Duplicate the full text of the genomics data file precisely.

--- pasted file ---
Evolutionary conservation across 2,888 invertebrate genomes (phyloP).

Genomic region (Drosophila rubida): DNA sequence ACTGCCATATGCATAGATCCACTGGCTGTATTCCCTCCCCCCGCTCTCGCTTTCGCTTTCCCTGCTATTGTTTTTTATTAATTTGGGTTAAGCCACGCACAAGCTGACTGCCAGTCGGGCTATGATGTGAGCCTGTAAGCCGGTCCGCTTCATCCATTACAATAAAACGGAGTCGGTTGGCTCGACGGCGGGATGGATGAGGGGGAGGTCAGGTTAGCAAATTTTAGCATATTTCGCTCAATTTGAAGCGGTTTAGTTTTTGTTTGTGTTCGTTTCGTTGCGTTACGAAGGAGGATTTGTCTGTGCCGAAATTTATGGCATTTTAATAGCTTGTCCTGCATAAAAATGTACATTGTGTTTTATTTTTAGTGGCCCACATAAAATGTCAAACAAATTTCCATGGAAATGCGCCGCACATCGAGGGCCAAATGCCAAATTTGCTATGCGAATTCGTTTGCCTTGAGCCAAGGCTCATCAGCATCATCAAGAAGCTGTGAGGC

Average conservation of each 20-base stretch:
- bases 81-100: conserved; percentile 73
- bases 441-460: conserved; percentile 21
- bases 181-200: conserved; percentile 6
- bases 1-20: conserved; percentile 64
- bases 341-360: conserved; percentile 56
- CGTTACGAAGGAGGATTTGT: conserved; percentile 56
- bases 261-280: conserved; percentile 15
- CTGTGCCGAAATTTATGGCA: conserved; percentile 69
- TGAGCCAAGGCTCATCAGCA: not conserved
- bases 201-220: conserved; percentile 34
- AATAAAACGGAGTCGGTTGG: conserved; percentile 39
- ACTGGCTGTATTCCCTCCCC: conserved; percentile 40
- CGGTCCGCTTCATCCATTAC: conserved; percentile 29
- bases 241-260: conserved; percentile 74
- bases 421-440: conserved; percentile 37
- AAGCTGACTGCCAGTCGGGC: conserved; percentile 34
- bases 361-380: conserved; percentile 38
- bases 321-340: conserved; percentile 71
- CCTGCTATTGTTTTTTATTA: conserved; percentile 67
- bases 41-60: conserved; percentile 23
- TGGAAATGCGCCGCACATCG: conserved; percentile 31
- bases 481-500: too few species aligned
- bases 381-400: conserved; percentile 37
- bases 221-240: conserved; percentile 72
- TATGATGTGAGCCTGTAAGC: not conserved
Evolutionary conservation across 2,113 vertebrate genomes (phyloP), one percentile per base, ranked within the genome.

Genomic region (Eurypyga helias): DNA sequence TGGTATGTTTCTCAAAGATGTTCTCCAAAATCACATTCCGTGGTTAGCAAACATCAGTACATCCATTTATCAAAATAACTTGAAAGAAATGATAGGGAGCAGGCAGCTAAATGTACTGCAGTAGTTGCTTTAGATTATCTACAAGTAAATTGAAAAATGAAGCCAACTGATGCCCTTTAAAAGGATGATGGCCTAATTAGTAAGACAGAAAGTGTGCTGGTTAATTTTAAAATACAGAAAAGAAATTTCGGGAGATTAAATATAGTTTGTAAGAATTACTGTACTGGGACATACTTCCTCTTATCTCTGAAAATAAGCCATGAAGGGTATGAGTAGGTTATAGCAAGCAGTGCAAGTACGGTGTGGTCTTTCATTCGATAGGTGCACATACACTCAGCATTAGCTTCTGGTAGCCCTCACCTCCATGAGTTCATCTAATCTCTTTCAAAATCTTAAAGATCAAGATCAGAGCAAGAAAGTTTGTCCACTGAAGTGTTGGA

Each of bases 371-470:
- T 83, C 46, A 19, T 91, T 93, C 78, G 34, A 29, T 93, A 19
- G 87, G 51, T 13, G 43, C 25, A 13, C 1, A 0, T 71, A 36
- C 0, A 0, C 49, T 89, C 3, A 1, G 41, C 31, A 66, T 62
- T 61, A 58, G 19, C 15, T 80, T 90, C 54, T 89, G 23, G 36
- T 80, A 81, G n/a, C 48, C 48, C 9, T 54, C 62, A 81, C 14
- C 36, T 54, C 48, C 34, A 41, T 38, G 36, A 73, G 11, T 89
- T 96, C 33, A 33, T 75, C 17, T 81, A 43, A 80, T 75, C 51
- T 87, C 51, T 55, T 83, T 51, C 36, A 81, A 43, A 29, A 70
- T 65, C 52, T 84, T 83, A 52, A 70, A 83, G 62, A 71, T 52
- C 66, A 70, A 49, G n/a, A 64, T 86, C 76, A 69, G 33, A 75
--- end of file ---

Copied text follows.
Evolutionary conservation across 2,888 invertebrate genomes (phyloP).

Genomic region (Drosophila rubida): DNA sequence ACTGCCATATGCATAGATCCACTGGCTGTATTCCCTCCCCCCGCTCTCGCTTTCGCTTTCCCTGCTATTGTTTTTTATTAATTTGGGTTAAGCCACGCACAAGCTGACTGCCAGTCGGGCTATGATGTGAGCCTGTAAGCCGGTCCGCTTCATCCATTACAATAAAACGGAGTCGGTTGGCTCGACGGCGGGATGGATGAGGGGGAGGTCAGGTTAGCAAATTTTAGCATATTTCGCTCAATTTGAAGCGGTTTAGTTTTTGTTTGTGTTCGTTTCGTTGCGTTACGAAGGAGGATTTGTCTGTGCCGAAATTTATGGCATTTTAATAGCTTGTCCTGCATAAAAATGTACATTGTGTTTTATTTTTAGTGGCCCACATAAAATGTCAAACAAATTTCCATGGAAATGCGCCGCACATCGAGGGCCAAATGCCAAATTTGCTATGCGAATTCGTTTGCCTTGAGCCAAGGCTCATCAGCATCATCAAGAAGCTGTGAGGC

Average conservation of each 20-base stretch:
- bases 81-100: conserved; percentile 73
- bases 441-460: conserved; percentile 21
- bases 181-200: conserved; percentile 6
- bases 1-20: conserved; percentile 64
- bases 341-360: conserved; percentile 56
- CGTTACGAAGGAGGATTTGT: conserved; percentile 56
- bases 261-280: conserved; percentile 15
- CTGTGCCGAAATTTATGGCA: conserved; percentile 69
- TGAGCCAAGGCTCATCAGCA: not conserved
- bases 201-220: conserved; percentile 34
- AATAAAACGGAGTCGGTTGG: conserved; percentile 39
- ACTGGCTGTATTCCCTCCCC: conserved; percentile 40
- CGGTCCGCTTCATCCATTAC: conserved; percentile 29
- bases 241-260: conserved; percentile 74
- bases 421-440: conserved; percentile 37
- AAGCTGACTGCCAGTCGGGC: conserved; percentile 34
- bases 361-380: conserved; percentile 38
- bases 321-340: conserved; percentile 71
- CCTGCTATTGTTTTTTATTA: conserved; percentile 67
- bases 41-60: conserved; percentile 23
- TGGAAATGCGCCGCACATCG: conserved; percentile 31
- bases 481-500: too few species aligned
- bases 381-400: conserved; percentile 37
- bases 221-240: conserved; percentile 72
- TATGATGTGAGCCTGTAAGC: not conserved
Evolutionary conservation across 2,113 vertebrate genomes (phyloP), one percentile per base, ranked within the genome.

Genomic region (Eurypyga helias): DNA sequence TGGTATGTTTCTCAAAGATGTTCTCCAAAATCACATTCCGTGGTTAGCAAACATCAGTACATCCATTTATCAAAATAACTTGAAAGAAATGATAGGGAGCAGGCAGCTAAATGTACTGCAGTAGTTGCTTTAGATTATCTACAAGTAAATTGAAAAATGAAGCCAACTGATGCCCTTTAAAAGGATGATGGCCTAATTAGTAAGACAGAAAGTGTGCTGGTTAATTTTAAAATACAGAAAAGAAATTTCGGGAGATTAAATATAGTTTGTAAGAATTACTGTACTGGGACATACTTCCTCTTATCTCTGAAAATAAGCCATGAAGGGTATGAGTAGGTTATAGCAAGCAGTGCAAGTACGGTGTGGTCTTTCATTCGATAGGTGCACATACACTCAGCATTAGCTTCTGGTAGCCCTCACCTCCATGAGTTCATCTAATCTCTTTCAAAATCTTAAAGATCAAGATCAGAGCAAGAAAGTTTGTCCACTGAAGTGTTGGA

Each of bases 371-470:
- T 83, C 46, A 19, T 91, T 93, C 78, G 34, A 29, T 93, A 19
- G 87, G 51, T 13, G 43, C 25, A 13, C 1, A 0, T 71, A 36
- C 0, A 0, C 49, T 89, C 3, A 1, G 41, C 31, A 66, T 62
- T 61, A 58, G 19, C 15, T 80, T 90, C 54, T 89, G 23, G 36
- T 80, A 81, G n/a, C 48, C 48, C 9, T 54, C 62, A 81, C 14
- C 36, T 54, C 48, C 34, A 41, T 38, G 36, A 73, G 11, T 89
- T 96, C 33, A 33, T 75, C 17, T 81, A 43, A 80, T 75, C 51
- T 87, C 51, T 55, T 83, T 51, C 36, A 81, A 43, A 29, A 70
- T 65, C 52, T 84, T 83, A 52, A 70, A 83, G 62, A 71, T 52
- C 66, A 70, A 49, G n/a, A 64, T 86, C 76, A 69, G 33, A 75